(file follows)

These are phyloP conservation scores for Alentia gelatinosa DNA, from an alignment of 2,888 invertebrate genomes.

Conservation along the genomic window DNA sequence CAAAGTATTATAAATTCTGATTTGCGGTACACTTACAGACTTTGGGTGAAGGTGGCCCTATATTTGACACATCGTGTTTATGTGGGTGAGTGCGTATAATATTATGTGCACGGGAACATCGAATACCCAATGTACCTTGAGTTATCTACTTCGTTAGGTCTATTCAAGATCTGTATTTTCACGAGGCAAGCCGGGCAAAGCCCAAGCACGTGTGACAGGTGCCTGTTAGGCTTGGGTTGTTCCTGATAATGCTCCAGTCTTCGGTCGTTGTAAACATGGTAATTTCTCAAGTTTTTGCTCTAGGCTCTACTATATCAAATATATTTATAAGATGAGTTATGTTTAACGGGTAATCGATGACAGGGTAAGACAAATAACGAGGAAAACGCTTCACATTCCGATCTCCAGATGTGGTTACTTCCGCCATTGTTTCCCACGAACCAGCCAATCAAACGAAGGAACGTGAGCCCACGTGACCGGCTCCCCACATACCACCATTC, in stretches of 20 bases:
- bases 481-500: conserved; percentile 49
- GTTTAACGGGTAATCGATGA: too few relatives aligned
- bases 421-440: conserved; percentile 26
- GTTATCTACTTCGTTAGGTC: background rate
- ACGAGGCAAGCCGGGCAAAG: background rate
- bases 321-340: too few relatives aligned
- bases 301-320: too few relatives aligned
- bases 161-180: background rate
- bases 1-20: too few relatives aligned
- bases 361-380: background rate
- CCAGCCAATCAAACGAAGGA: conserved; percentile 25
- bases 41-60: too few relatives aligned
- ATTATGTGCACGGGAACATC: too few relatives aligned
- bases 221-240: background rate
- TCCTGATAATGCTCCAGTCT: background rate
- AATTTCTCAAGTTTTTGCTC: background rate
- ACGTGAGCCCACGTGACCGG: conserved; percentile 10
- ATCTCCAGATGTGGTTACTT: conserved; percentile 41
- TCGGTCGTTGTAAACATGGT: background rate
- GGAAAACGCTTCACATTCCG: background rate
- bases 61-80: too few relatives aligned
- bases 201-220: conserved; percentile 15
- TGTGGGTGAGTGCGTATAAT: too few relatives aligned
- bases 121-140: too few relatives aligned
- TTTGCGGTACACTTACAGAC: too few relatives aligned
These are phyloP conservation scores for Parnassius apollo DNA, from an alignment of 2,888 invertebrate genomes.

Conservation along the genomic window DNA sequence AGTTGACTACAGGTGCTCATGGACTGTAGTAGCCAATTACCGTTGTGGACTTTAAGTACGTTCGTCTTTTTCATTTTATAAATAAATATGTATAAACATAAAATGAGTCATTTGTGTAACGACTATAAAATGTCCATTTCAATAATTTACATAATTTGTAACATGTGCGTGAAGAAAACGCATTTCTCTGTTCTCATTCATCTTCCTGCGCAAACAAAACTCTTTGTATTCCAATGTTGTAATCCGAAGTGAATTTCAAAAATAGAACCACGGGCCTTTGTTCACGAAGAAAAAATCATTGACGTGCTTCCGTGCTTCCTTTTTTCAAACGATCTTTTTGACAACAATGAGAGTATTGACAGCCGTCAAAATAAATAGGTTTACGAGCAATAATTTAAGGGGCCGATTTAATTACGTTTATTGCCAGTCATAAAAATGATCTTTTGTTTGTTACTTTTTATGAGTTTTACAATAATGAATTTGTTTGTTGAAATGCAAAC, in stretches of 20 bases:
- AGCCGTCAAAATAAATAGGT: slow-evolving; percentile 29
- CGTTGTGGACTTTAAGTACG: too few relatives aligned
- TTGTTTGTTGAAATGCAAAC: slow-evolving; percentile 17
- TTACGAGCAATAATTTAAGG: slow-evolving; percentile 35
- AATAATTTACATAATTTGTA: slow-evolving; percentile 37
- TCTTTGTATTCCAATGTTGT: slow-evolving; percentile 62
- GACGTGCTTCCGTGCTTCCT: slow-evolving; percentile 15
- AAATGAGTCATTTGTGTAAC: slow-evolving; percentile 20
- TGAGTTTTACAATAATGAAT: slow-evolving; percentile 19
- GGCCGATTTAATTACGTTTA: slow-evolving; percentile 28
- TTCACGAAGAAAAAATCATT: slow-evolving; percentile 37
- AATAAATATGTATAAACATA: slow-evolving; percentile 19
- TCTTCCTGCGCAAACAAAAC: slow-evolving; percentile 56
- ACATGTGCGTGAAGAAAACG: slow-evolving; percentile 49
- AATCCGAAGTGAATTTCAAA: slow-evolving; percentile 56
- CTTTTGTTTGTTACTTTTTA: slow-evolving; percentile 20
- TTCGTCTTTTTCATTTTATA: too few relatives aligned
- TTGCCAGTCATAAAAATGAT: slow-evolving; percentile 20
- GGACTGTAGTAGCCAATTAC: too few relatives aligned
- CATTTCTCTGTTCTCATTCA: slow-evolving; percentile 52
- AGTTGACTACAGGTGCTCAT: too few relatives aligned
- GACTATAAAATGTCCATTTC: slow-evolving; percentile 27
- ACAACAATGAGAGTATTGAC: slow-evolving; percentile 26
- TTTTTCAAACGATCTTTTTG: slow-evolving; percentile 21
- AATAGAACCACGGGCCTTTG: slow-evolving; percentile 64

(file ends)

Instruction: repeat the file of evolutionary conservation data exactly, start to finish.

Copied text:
These are phyloP conservation scores for Alentia gelatinosa DNA, from an alignment of 2,888 invertebrate genomes.

Conservation along the genomic window DNA sequence CAAAGTATTATAAATTCTGATTTGCGGTACACTTACAGACTTTGGGTGAAGGTGGCCCTATATTTGACACATCGTGTTTATGTGGGTGAGTGCGTATAATATTATGTGCACGGGAACATCGAATACCCAATGTACCTTGAGTTATCTACTTCGTTAGGTCTATTCAAGATCTGTATTTTCACGAGGCAAGCCGGGCAAAGCCCAAGCACGTGTGACAGGTGCCTGTTAGGCTTGGGTTGTTCCTGATAATGCTCCAGTCTTCGGTCGTTGTAAACATGGTAATTTCTCAAGTTTTTGCTCTAGGCTCTACTATATCAAATATATTTATAAGATGAGTTATGTTTAACGGGTAATCGATGACAGGGTAAGACAAATAACGAGGAAAACGCTTCACATTCCGATCTCCAGATGTGGTTACTTCCGCCATTGTTTCCCACGAACCAGCCAATCAAACGAAGGAACGTGAGCCCACGTGACCGGCTCCCCACATACCACCATTC, in stretches of 20 bases:
- bases 481-500: conserved; percentile 49
- GTTTAACGGGTAATCGATGA: too few relatives aligned
- bases 421-440: conserved; percentile 26
- GTTATCTACTTCGTTAGGTC: background rate
- ACGAGGCAAGCCGGGCAAAG: background rate
- bases 321-340: too few relatives aligned
- bases 301-320: too few relatives aligned
- bases 161-180: background rate
- bases 1-20: too few relatives aligned
- bases 361-380: background rate
- CCAGCCAATCAAACGAAGGA: conserved; percentile 25
- bases 41-60: too few relatives aligned
- ATTATGTGCACGGGAACATC: too few relatives aligned
- bases 221-240: background rate
- TCCTGATAATGCTCCAGTCT: background rate
- AATTTCTCAAGTTTTTGCTC: background rate
- ACGTGAGCCCACGTGACCGG: conserved; percentile 10
- ATCTCCAGATGTGGTTACTT: conserved; percentile 41
- TCGGTCGTTGTAAACATGGT: background rate
- GGAAAACGCTTCACATTCCG: background rate
- bases 61-80: too few relatives aligned
- bases 201-220: conserved; percentile 15
- TGTGGGTGAGTGCGTATAAT: too few relatives aligned
- bases 121-140: too few relatives aligned
- TTTGCGGTACACTTACAGAC: too few relatives aligned
These are phyloP conservation scores for Parnassius apollo DNA, from an alignment of 2,888 invertebrate genomes.

Conservation along the genomic window DNA sequence AGTTGACTACAGGTGCTCATGGACTGTAGTAGCCAATTACCGTTGTGGACTTTAAGTACGTTCGTCTTTTTCATTTTATAAATAAATATGTATAAACATAAAATGAGTCATTTGTGTAACGACTATAAAATGTCCATTTCAATAATTTACATAATTTGTAACATGTGCGTGAAGAAAACGCATTTCTCTGTTCTCATTCATCTTCCTGCGCAAACAAAACTCTTTGTATTCCAATGTTGTAATCCGAAGTGAATTTCAAAAATAGAACCACGGGCCTTTGTTCACGAAGAAAAAATCATTGACGTGCTTCCGTGCTTCCTTTTTTCAAACGATCTTTTTGACAACAATGAGAGTATTGACAGCCGTCAAAATAAATAGGTTTACGAGCAATAATTTAAGGGGCCGATTTAATTACGTTTATTGCCAGTCATAAAAATGATCTTTTGTTTGTTACTTTTTATGAGTTTTACAATAATGAATTTGTTTGTTGAAATGCAAAC, in stretches of 20 bases:
- AGCCGTCAAAATAAATAGGT: slow-evolving; percentile 29
- CGTTGTGGACTTTAAGTACG: too few relatives aligned
- TTGTTTGTTGAAATGCAAAC: slow-evolving; percentile 17
- TTACGAGCAATAATTTAAGG: slow-evolving; percentile 35
- AATAATTTACATAATTTGTA: slow-evolving; percentile 37
- TCTTTGTATTCCAATGTTGT: slow-evolving; percentile 62
- GACGTGCTTCCGTGCTTCCT: slow-evolving; percentile 15
- AAATGAGTCATTTGTGTAAC: slow-evolving; percentile 20
- TGAGTTTTACAATAATGAAT: slow-evolving; percentile 19
- GGCCGATTTAATTACGTTTA: slow-evolving; percentile 28
- TTCACGAAGAAAAAATCATT: slow-evolving; percentile 37
- AATAAATATGTATAAACATA: slow-evolving; percentile 19
- TCTTCCTGCGCAAACAAAAC: slow-evolving; percentile 56
- ACATGTGCGTGAAGAAAACG: slow-evolving; percentile 49
- AATCCGAAGTGAATTTCAAA: slow-evolving; percentile 56
- CTTTTGTTTGTTACTTTTTA: slow-evolving; percentile 20
- TTCGTCTTTTTCATTTTATA: too few relatives aligned
- TTGCCAGTCATAAAAATGAT: slow-evolving; percentile 20
- GGACTGTAGTAGCCAATTAC: too few relatives aligned
- CATTTCTCTGTTCTCATTCA: slow-evolving; percentile 52
- AGTTGACTACAGGTGCTCAT: too few relatives aligned
- GACTATAAAATGTCCATTTC: slow-evolving; percentile 27
- ACAACAATGAGAGTATTGAC: slow-evolving; percentile 26
- TTTTTCAAACGATCTTTTTG: slow-evolving; percentile 21
- AATAGAACCACGGGCCTTTG: slow-evolving; percentile 64